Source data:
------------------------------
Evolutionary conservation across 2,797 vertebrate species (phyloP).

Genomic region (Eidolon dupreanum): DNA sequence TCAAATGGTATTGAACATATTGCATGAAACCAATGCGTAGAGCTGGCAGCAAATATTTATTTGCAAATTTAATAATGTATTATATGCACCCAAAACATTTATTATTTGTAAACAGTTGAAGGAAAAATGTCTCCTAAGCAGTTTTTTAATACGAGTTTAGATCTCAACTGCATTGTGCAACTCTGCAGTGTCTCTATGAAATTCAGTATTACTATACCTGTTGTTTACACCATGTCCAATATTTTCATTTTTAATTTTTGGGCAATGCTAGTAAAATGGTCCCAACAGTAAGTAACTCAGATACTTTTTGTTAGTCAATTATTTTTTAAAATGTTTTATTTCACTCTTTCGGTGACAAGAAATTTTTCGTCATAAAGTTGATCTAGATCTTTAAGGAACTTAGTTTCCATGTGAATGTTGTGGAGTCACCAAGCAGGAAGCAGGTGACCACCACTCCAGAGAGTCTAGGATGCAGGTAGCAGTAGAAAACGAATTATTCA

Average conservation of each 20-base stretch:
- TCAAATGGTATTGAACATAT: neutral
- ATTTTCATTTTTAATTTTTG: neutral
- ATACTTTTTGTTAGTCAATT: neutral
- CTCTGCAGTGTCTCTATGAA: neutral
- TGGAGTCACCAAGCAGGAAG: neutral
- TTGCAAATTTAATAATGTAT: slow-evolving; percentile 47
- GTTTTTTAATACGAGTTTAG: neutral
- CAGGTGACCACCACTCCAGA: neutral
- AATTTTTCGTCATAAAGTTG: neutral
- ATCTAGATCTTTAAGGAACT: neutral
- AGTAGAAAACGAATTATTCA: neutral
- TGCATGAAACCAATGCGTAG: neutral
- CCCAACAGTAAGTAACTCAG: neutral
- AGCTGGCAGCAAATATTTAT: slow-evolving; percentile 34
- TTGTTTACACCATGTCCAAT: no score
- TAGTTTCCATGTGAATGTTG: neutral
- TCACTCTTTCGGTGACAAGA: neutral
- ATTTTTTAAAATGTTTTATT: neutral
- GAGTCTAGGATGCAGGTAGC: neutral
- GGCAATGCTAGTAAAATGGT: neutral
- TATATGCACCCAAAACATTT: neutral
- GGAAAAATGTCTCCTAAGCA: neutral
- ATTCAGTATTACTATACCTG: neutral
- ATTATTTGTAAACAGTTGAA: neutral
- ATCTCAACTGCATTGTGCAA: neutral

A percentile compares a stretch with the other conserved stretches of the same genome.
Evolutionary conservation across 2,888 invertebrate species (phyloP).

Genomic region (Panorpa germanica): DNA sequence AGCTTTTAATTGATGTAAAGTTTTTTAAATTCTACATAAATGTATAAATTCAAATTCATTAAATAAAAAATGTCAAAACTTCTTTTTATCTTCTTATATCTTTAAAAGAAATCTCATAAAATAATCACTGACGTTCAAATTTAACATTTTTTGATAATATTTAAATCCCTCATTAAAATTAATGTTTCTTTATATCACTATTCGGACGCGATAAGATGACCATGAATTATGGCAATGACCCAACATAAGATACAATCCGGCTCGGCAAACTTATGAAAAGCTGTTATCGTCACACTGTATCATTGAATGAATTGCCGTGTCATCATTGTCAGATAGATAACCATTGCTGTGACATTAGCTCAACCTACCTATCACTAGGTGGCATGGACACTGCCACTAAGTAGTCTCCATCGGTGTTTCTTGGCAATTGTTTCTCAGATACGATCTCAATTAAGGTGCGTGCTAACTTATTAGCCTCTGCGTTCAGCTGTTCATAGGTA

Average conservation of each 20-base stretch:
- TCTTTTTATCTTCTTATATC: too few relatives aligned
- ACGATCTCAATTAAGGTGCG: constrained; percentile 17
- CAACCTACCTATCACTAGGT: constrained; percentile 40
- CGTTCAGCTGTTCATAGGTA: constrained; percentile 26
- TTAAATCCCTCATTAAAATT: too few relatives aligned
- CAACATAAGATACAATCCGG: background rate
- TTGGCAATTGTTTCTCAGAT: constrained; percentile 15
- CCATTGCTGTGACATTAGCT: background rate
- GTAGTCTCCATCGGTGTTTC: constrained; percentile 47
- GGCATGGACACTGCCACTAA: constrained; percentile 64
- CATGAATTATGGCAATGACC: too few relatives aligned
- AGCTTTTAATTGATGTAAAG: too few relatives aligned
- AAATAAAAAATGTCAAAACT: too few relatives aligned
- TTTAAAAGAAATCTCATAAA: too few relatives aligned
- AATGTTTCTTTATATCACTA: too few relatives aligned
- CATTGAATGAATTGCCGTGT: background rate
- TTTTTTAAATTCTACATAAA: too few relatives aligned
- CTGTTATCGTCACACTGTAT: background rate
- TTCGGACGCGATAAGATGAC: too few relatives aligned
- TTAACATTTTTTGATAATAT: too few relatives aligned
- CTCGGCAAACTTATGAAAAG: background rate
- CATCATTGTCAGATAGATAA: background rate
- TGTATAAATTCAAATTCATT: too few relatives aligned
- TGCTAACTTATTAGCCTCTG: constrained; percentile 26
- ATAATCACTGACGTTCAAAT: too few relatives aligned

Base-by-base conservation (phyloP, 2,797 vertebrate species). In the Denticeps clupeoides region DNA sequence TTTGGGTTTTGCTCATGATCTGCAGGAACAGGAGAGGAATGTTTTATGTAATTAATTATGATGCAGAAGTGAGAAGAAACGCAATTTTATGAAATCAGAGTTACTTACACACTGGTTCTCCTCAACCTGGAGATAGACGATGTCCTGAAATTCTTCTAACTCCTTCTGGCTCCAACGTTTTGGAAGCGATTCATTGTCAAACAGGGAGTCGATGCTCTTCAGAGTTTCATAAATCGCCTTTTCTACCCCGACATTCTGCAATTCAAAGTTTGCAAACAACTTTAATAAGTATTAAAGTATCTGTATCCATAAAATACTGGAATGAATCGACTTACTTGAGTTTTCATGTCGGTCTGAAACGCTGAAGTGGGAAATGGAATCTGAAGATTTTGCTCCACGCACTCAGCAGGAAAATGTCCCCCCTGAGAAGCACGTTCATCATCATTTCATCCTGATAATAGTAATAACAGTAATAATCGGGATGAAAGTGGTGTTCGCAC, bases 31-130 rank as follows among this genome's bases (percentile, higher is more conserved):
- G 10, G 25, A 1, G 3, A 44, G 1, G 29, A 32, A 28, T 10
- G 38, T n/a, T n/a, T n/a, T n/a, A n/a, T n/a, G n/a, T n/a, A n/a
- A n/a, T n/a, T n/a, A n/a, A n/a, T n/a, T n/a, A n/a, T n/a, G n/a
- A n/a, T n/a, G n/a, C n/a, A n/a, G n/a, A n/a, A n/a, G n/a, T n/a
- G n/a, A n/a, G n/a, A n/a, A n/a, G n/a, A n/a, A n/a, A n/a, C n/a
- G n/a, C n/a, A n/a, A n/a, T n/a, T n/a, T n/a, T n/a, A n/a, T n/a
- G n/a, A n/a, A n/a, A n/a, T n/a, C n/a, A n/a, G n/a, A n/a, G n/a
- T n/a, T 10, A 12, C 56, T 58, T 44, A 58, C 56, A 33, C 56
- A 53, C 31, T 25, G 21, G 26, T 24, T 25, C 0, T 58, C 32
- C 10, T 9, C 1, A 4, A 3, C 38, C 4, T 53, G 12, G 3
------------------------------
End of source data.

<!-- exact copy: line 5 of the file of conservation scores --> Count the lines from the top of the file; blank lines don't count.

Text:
- ATTTTCATTTTTAATTTTTG: neutral